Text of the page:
Feeds

Concerted Linux-netbook effort needed to beat Microsoft

Zemlin: skin this cat with services

Internet Security Threat Report 2014

When it comes to Linux netbooks, PC manufacturers should act more like cell-phone makers and telcos by selling customized and subsidized machines with online services.

That's according to Linux Foundation executive director Jim Zemlin who believes the Linux netbook market is not realizing its full potential, because those making the machines - PC manufactures - are employing an outdated business model.

And that's giving Microsoft time to catch up to Linux, raising the prospect that the company simply replicates its domination on laptops and desktops.

"It benefits Microsoft and lets them regroup and get their act together to emulate these models," Zemlin said. He believes the Linux netbook market will get its act together - he'd just like to see it happen faster.

Zemlin will be taking the message to the Open Source in Mobile (OSiM) conference in San Francisco this week. He's expected to use the podium as a way to lobby handset providers and telcos to engage with netbook makers. UK mobile operators are already offering free laptops with wireless contracts.

Linux offers an opportunity for PC makers to deliver customized netbooks to specific markets and types of user because of the open nature of the code, unlike Windows.

However, manufacturers are simply swapping one operating system - Windows - for another - Linux - on the new netbooks, rather than creating additional value around the machines. In some ways that's good, because companies like Hewlett Packard, Dell and Asus have made sure the Linux works on their machines and it's affordable for ordinary users - ordinary users that want Linux, that is.

"While all that's great, we can do a lot better" Zemlin said.

According to Zemlin, OEMs should start working with alternative business models like those of the telcos. Operating system vendors and Linux integrators, meanwhile, should do a better job of providing crisp web APIs the OEMs can use to enable these telco-like models.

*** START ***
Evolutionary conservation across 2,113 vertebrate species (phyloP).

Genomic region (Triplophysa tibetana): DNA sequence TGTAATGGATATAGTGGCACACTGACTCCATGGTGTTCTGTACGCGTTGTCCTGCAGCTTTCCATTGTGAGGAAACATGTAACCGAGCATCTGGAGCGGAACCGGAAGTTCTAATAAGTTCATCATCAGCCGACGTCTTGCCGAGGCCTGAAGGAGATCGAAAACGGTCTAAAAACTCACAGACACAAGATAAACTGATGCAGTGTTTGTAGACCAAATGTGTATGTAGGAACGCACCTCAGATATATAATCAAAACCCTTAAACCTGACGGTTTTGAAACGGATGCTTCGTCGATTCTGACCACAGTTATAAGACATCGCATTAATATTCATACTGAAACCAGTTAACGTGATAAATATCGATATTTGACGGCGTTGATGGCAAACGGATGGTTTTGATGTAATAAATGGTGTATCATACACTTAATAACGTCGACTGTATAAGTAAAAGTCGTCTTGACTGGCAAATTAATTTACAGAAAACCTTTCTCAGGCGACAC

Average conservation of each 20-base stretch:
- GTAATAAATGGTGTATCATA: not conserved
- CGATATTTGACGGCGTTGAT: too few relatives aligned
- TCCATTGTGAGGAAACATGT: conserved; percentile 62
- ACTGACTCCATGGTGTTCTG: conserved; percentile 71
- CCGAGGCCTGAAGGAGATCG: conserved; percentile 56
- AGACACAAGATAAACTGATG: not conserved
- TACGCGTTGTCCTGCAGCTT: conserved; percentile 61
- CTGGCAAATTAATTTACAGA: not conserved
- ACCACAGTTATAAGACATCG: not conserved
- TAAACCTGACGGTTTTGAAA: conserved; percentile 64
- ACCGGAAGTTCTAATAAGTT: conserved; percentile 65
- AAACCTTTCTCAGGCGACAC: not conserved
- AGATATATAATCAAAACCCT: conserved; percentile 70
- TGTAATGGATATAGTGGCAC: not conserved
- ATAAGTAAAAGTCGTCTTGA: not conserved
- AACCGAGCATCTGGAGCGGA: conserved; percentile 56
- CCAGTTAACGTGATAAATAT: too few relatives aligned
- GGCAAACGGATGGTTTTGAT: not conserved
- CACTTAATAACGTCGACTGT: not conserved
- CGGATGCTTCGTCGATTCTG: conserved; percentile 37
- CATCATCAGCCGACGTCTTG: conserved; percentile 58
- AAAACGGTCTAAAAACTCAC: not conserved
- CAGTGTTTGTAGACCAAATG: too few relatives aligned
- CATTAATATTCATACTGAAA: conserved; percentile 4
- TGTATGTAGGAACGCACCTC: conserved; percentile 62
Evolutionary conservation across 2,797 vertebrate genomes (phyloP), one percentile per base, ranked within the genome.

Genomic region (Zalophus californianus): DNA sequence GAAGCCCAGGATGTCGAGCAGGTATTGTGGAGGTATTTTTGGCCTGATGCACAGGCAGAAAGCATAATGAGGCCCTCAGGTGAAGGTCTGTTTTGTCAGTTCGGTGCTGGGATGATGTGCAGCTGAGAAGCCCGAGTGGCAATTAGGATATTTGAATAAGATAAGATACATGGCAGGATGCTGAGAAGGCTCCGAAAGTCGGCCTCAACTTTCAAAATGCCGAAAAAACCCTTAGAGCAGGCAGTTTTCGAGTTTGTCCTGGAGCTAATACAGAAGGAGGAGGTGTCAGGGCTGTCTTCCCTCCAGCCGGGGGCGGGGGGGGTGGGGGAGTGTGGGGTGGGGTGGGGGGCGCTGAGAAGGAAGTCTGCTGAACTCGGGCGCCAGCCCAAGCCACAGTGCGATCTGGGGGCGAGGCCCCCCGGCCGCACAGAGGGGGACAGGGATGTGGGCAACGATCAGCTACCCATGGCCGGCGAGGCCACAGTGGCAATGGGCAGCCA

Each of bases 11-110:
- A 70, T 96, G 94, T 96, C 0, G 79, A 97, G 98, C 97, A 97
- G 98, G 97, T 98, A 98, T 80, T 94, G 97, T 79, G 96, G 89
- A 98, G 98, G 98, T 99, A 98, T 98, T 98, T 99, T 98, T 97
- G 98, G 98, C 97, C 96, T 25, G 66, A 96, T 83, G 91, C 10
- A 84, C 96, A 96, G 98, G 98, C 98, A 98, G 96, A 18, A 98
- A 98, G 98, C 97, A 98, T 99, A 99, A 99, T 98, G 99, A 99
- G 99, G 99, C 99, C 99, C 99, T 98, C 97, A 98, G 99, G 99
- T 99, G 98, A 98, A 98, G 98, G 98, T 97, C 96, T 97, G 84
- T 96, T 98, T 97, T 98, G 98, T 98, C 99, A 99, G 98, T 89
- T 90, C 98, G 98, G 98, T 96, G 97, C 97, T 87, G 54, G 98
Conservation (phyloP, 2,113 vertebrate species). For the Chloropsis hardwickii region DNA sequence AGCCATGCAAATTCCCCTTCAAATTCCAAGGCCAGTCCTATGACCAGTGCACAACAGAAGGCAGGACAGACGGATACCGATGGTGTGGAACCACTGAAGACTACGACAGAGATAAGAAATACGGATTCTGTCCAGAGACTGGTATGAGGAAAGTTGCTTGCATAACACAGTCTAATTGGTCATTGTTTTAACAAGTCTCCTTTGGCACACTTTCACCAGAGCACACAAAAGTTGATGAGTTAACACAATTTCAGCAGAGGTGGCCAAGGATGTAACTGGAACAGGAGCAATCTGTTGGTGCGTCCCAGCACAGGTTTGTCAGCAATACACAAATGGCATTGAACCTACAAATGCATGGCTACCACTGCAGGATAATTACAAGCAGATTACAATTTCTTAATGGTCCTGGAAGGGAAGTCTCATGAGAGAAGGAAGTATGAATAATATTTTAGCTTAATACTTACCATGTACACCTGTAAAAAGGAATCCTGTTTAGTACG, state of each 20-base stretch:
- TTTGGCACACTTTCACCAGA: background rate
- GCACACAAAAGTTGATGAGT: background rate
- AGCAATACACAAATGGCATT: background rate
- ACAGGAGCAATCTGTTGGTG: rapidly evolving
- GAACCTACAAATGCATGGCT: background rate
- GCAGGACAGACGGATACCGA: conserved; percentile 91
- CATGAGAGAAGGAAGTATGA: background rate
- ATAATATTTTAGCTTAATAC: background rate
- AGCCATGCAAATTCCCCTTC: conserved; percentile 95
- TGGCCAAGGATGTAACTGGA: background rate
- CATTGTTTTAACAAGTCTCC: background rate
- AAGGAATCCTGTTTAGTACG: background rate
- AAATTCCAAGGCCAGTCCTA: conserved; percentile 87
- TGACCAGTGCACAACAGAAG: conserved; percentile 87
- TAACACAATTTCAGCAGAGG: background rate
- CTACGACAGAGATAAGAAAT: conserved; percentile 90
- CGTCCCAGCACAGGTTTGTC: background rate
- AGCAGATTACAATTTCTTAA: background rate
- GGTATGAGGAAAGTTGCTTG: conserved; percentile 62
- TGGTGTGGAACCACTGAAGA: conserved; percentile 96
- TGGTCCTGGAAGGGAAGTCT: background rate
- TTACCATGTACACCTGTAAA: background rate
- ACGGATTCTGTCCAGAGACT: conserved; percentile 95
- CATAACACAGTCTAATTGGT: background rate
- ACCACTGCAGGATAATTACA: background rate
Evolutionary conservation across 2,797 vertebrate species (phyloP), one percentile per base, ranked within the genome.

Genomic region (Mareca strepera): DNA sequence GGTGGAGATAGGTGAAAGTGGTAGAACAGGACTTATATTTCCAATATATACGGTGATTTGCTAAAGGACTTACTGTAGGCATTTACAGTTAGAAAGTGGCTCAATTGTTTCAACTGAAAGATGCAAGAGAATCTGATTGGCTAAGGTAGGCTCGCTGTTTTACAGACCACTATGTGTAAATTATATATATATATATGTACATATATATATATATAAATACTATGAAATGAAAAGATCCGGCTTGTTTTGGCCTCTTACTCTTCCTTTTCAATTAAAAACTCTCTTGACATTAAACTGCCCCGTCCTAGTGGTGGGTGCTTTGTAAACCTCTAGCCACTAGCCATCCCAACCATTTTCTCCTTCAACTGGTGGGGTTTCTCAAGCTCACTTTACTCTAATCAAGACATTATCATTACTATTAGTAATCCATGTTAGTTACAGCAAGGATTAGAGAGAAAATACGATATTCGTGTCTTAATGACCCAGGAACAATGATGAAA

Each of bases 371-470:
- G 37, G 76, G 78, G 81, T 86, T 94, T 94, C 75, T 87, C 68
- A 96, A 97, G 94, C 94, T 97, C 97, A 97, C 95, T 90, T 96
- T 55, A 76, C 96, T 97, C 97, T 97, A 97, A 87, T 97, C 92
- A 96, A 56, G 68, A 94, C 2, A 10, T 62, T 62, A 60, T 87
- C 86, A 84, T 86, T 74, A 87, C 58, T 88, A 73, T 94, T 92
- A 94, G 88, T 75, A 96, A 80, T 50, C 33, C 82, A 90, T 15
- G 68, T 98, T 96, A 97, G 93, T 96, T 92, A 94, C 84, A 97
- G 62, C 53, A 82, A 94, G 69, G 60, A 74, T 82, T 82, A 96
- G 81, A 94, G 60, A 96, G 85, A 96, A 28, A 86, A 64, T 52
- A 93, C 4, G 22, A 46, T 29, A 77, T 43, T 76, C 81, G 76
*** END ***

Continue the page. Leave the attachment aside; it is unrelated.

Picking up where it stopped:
"The typical operating system game is: create operating system, go to vendor, ask them to pay X amount per device, have them ship with device," Zemlin told The Reg. "That's not the only game in town."

"No one has really figured out how to bundle a mix of services and web APIs, or have fulfillment mechanisms and set up a business relationship between operating systems makers, device makers and carriers."

"It's not their [OEMs'] traditional bread and butter: they are great at manufacturing, building a better, faster widget - but that's not the game," he said.

"Learn from Nokia - meld a kick ass, industrial design with customized software experience and have it subsidized by an alternative business model, be that subsidy or services offering, movies and entertainment - that's a better way to skin this cat."

Zemlin said that subsidizing netbooks would help seed the market and make Linux-powered machines widely available.

Google last week indicated it might subsidize Linux-powered netbooks. According to Zemlin, companies could soon make their money back during the lifetime of any contract sold along with a netbook.

"The thing Google can do on a grand scale is customize software and break business models," Zemlin said. Subsidies would mean more access to computing for more people he added. "It's great for Google, great for Linux and great for open source," he said. ®

Internet Security Threat Report 2014

More from The Register

next story
UNIX greybeards threaten Debian fork over systemd plan
'Veteran Unix Admins' fear desktop emphasis is betraying open source
Netscape Navigator - the browser that started it all - turns 20
It was 20 years ago today, Marc Andreeesen taught the band to play
Redmond top man Satya Nadella: 'Microsoft LOVES Linux'
Open-source 'love' fairly runneth over at cloud event
Chrome 38's new HTML tag support makes fatties FIT and SKINNIER
First browser to protect networks' bandwith using official spec
Admins! Never mind POODLE, there're NEW OpenSSL bugs to splat
Four new patches for open-source crypto libraries
Torvalds CONFESSES: 'I'm pretty good at alienating devs'
Admits to 'a metric ****load' of mistakes during work with Linux collaborators
prev story

Whitepapers

Forging a new future with identity relationship management
Learn about ForgeRock's next generation IRM platform and how it is designed to empower CEOS's and enterprises to engage with consumers.
Why and how to choose the right cloud vendor
The benefits of cloud-based storage in your processes. Eliminate onsite, disk-based backup and archiving in favor of cloud-based data protection.
Three 1TB solid state scorchers up for grabs
Big SSDs can be expensive but think big and think free because you could be the lucky winner of one of three 1TB Samsung SSD 840 EVO drives that we’re giving away worth over £300 apiece.
Reg Reader Research: SaaS based Email and Office Productivity Tools
Read this Reg reader report which provides advice and guidance for SMBs towards the use of SaaS based email and Office productivity tools.
Security for virtualized datacentres
Legacy security solutions are inefficient due to the architectural differences between physical and virtual environments.